Category 5: Economic resoures management

Concerning financing issues, Radfar et al. (2021) stated that nurses are victims of organizational bias and highlighted the permanent financial problems and inequality in regulations [12]. Accordingly, the results of the present study highlighted the existence of pay discrimination between physicians and other staff and their irregular payments. The results of a similar study indicated that financial management is difficult for many health care professionals while they fear illness, unauthorized absence may result in reduced wages, ward requests, and job loss. Most of the respondents in this study were also concerned about financial issues and emphasized the burden of financial issues [39].

Limitations and strengths of the research

This study has a strong point considering that it has been done in the whole country and its challenge has been extracted all over the country. However, due to the prevalence of Covid-19 disease, some interviews were not possible in person and had to be conducted virtually.


Identifying the most important challenges of nursing can play an important role in improving the management of the new coronavirus pandemic (COVID-19). The analysis of the challenges by managers at local, provincial, and national levels can lead to the presentation of effective solutions to address these challenges and improve the pandemic management process in the country.

Supporting health care workers is linked to the ethical responsibility of preventing the COVID-19 disease. Insufficient protection has jeopardized the principle of ethics and the value of safety. Insufficient resources may also undermine the right to health care, especially the right of seriously ill patients in situations such as COVID-19, and the right of citizens to equal access to quality health care. It is thus advisable for the hospitals managers to ensure that adequate personal protective equipment is provided to medical care staff working on the frontline of fighting COVID-19 to ensure the safety of nurses and other staff. Creating a law to compensate for the risks that nurses face in caring for COVID-19 patients can go a long way in ensuring the interests of nurses.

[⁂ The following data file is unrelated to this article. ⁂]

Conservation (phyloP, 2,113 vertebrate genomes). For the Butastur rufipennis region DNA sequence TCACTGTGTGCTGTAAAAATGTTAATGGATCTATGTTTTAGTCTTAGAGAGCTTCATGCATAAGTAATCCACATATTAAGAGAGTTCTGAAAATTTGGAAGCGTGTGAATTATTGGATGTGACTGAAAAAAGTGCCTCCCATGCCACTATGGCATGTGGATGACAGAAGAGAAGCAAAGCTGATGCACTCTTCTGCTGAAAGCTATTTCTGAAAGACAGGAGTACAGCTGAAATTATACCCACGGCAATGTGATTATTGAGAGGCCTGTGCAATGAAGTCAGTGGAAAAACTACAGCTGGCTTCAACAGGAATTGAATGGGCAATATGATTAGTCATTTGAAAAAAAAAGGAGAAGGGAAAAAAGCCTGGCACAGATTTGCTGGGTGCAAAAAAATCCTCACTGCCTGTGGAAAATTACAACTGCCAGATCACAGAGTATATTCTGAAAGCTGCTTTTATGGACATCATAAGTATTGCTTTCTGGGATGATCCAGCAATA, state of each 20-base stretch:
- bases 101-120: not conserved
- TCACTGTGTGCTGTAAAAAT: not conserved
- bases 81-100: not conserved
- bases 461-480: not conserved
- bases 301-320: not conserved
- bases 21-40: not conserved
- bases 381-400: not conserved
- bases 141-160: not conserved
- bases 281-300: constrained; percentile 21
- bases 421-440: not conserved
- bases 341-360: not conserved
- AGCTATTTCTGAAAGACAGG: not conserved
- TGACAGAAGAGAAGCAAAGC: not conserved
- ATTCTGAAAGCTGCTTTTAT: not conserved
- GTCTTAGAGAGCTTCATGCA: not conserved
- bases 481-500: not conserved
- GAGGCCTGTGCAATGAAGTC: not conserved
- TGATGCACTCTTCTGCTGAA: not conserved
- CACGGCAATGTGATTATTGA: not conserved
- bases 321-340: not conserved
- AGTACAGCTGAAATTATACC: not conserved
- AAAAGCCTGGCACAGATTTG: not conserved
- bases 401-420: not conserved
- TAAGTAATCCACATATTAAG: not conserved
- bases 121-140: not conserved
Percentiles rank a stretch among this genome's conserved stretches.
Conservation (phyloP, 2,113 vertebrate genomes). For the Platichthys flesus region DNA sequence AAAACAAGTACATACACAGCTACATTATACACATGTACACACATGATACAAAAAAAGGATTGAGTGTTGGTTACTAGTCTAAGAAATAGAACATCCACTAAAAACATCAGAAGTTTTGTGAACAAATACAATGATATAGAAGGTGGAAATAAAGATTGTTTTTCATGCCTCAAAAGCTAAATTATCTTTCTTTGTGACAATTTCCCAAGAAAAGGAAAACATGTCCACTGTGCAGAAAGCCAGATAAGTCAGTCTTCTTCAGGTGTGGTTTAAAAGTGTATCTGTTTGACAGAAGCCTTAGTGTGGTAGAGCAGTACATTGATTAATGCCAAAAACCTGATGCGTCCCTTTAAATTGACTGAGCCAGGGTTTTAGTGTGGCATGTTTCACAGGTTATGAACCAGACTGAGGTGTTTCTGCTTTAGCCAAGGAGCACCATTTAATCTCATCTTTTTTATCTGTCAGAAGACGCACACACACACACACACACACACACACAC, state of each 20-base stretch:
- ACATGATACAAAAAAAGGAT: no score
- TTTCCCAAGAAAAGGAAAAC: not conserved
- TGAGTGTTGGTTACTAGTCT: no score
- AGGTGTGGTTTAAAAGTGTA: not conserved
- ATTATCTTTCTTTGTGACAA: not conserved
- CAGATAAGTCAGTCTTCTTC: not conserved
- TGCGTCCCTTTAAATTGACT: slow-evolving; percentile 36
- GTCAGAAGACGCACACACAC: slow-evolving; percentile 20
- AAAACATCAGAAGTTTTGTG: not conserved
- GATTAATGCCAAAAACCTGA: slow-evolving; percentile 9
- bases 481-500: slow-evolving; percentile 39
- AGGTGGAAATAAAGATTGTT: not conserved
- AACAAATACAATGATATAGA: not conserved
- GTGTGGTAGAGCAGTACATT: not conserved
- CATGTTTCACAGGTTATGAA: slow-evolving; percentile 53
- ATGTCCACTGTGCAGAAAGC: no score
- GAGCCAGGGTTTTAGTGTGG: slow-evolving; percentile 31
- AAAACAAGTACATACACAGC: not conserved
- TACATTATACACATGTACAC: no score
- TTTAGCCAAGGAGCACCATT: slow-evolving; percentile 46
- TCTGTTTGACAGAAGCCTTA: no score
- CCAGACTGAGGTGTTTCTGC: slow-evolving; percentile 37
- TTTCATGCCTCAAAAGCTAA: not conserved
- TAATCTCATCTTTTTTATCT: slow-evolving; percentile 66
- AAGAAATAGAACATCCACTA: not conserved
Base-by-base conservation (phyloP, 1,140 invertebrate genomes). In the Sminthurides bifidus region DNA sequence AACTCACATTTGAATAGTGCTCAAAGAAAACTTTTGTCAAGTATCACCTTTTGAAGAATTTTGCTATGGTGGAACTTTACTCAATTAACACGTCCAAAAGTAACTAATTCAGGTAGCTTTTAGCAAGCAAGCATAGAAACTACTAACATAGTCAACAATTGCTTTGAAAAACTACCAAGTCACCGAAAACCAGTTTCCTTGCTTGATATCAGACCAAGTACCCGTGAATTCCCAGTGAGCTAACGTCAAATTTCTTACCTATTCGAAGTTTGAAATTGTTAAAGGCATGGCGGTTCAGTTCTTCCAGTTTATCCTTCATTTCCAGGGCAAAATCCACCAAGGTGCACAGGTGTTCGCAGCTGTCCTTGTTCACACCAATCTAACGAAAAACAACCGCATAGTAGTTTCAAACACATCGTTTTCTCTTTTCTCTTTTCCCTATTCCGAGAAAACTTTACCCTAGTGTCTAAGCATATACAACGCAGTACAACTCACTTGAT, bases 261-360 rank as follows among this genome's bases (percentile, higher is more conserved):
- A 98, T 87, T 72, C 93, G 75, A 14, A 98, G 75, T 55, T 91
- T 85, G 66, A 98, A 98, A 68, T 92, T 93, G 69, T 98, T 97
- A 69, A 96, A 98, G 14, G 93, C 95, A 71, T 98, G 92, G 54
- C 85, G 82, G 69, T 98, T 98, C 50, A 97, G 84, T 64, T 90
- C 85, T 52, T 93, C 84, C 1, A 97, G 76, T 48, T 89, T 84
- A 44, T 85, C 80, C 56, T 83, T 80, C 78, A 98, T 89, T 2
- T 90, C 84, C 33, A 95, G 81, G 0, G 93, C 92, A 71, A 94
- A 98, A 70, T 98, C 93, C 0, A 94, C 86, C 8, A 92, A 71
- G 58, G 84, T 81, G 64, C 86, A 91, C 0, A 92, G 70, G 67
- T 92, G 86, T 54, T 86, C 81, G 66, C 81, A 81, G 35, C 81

Implications for nursing management

In the COVID 19 pandemic comprehension of these challenges can assist healthcare officials to take suitable activities to resolve them, such as providing health-care facilities, supporting the health workforce, providing precise information, and performing psychological interventions on how to deal with the pandemic.

Availability of data and materials

The data sets generated during the current study are available from the corresponding author.


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The authors would like to express their gratitude to the officials in the Health Management and Economics Research Center of Iran University of Medical Sciences for supporting and approving this project.


The author(s) received no financial support for the research, authorship, and/or publication of this article.

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Authors and Affiliations



The study’s concept and design were created by Marziye Hadian. The survey was performed by Alireza Jabbari and Elaheh Hosseini, data analysis and manuscript writing were handled by Hojjat Sheikhbardsiri, Sahar Salahi and Zahra khakdel. Alireza Jabbari oversaw the research and provided critical feedback on the manuscript. The final manuscript was read and reviewed by all of the authors. The final document was read and approved by the author(s).

Corresponding author

Correspondence to Hojjat Sheikhbardsiri.

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Ethics approval and consent to participate

The Ethics Committee of Kerman University of Medical Sciences approved this study. A cross-sectional design was employed in 2021. The code of pajouhan is 401000197and the ethic approval code is IR.KMU.REC.1401.206. All methods were performed in accordance with the relevant guidelines and regulations; this article does not contain any studies with animals performed by any of the authors. Informed consent was obtained from all individual participants included in the study written informed consent was obtained from individual participants. Confidentiality and anonymity of the participants were ensured by coding of the questioners. Study participants were informed clearly about their freedom to opt out of the study at any point of time without justifying for doing so.

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Not applicable.

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The author(s) declared no potential conflicts of interest with respect to the research, authorship, and/or publication of this article.

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Jabbari, A., Salahi, S., Hadian, M. et al. Exploring the challenges of Iranian government hospitals related to Covid-19 pandemic management: a qualitative content analysis research from the nurses perspective. BMC Nurs 21, 226 (2022).

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  • Challenges
  • COVID-19 Pandemic
  • Nurses
  • Govrment Hospital